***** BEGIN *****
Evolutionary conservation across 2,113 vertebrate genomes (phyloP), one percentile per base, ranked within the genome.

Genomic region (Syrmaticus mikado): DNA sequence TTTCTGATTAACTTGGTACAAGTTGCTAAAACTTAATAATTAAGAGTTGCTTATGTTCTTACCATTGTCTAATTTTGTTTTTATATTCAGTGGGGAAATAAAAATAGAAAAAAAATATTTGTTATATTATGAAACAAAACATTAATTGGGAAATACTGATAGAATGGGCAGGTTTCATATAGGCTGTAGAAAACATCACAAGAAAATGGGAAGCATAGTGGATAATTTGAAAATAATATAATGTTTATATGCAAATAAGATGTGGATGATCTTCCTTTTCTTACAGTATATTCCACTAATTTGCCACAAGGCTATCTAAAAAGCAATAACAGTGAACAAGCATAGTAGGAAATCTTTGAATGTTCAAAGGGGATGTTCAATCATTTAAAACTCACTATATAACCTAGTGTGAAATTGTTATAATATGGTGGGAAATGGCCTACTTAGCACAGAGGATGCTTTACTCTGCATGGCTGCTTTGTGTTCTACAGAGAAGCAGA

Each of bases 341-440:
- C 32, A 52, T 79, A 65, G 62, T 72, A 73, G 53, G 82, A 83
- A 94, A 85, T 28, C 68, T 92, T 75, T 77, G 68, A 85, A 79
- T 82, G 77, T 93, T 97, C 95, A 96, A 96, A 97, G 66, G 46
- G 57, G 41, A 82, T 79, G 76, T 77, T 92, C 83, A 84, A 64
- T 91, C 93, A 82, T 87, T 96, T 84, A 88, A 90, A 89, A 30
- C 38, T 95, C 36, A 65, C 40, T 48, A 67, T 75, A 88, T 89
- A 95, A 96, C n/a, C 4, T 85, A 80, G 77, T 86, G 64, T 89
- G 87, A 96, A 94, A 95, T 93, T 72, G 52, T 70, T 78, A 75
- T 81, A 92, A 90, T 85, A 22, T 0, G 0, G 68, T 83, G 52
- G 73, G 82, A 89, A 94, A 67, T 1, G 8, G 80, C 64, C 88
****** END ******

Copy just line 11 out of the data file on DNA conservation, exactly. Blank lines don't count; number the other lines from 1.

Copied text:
- G 87, A 96, A 94, A 95, T 93, T 72, G 52, T 70, T 78, A 75